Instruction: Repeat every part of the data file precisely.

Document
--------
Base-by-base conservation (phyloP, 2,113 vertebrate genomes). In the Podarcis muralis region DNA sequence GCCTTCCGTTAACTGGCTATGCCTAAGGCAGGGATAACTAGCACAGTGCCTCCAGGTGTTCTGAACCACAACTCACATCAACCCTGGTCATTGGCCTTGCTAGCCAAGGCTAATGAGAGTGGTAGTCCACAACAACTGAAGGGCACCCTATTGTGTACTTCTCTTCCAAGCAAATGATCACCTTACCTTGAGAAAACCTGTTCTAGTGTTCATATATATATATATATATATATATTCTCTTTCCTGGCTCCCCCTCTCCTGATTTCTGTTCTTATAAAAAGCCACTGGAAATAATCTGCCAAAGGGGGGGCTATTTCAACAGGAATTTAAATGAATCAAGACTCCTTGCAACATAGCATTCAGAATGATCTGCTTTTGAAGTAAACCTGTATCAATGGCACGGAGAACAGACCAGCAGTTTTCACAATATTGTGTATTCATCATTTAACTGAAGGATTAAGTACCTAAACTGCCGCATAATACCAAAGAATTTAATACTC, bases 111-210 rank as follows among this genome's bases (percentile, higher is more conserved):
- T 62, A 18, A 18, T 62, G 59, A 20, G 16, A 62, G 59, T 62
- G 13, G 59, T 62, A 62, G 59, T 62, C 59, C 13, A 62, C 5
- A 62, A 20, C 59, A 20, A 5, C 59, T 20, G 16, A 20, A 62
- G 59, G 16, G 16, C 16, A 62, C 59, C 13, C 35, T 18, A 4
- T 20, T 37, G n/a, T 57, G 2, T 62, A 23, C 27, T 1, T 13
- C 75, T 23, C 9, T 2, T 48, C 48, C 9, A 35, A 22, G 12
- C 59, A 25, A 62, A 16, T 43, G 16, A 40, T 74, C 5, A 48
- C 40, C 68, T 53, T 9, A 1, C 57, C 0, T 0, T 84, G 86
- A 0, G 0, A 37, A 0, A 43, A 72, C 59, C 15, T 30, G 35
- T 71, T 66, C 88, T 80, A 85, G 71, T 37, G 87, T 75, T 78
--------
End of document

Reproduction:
Base-by-base conservation (phyloP, 2,113 vertebrate genomes). In the Podarcis muralis region DNA sequence GCCTTCCGTTAACTGGCTATGCCTAAGGCAGGGATAACTAGCACAGTGCCTCCAGGTGTTCTGAACCACAACTCACATCAACCCTGGTCATTGGCCTTGCTAGCCAAGGCTAATGAGAGTGGTAGTCCACAACAACTGAAGGGCACCCTATTGTGTACTTCTCTTCCAAGCAAATGATCACCTTACCTTGAGAAAACCTGTTCTAGTGTTCATATATATATATATATATATATATTCTCTTTCCTGGCTCCCCCTCTCCTGATTTCTGTTCTTATAAAAAGCCACTGGAAATAATCTGCCAAAGGGGGGGCTATTTCAACAGGAATTTAAATGAATCAAGACTCCTTGCAACATAGCATTCAGAATGATCTGCTTTTGAAGTAAACCTGTATCAATGGCACGGAGAACAGACCAGCAGTTTTCACAATATTGTGTATTCATCATTTAACTGAAGGATTAAGTACCTAAACTGCCGCATAATACCAAAGAATTTAATACTC, bases 111-210 rank as follows among this genome's bases (percentile, higher is more conserved):
- T 62, A 18, A 18, T 62, G 59, A 20, G 16, A 62, G 59, T 62
- G 13, G 59, T 62, A 62, G 59, T 62, C 59, C 13, A 62, C 5
- A 62, A 20, C 59, A 20, A 5, C 59, T 20, G 16, A 20, A 62
- G 59, G 16, G 16, C 16, A 62, C 59, C 13, C 35, T 18, A 4
- T 20, T 37, G n/a, T 57, G 2, T 62, A 23, C 27, T 1, T 13
- C 75, T 23, C 9, T 2, T 48, C 48, C 9, A 35, A 22, G 12
- C 59, A 25, A 62, A 16, T 43, G 16, A 40, T 74, C 5, A 48
- C 40, C 68, T 53, T 9, A 1, C 57, C 0, T 0, T 84, G 86
- A 0, G 0, A 37, A 0, A 43, A 72, C 59, C 15, T 30, G 35
- T 71, T 66, C 88, T 80, A 85, G 71, T 37, G 87, T 75, T 78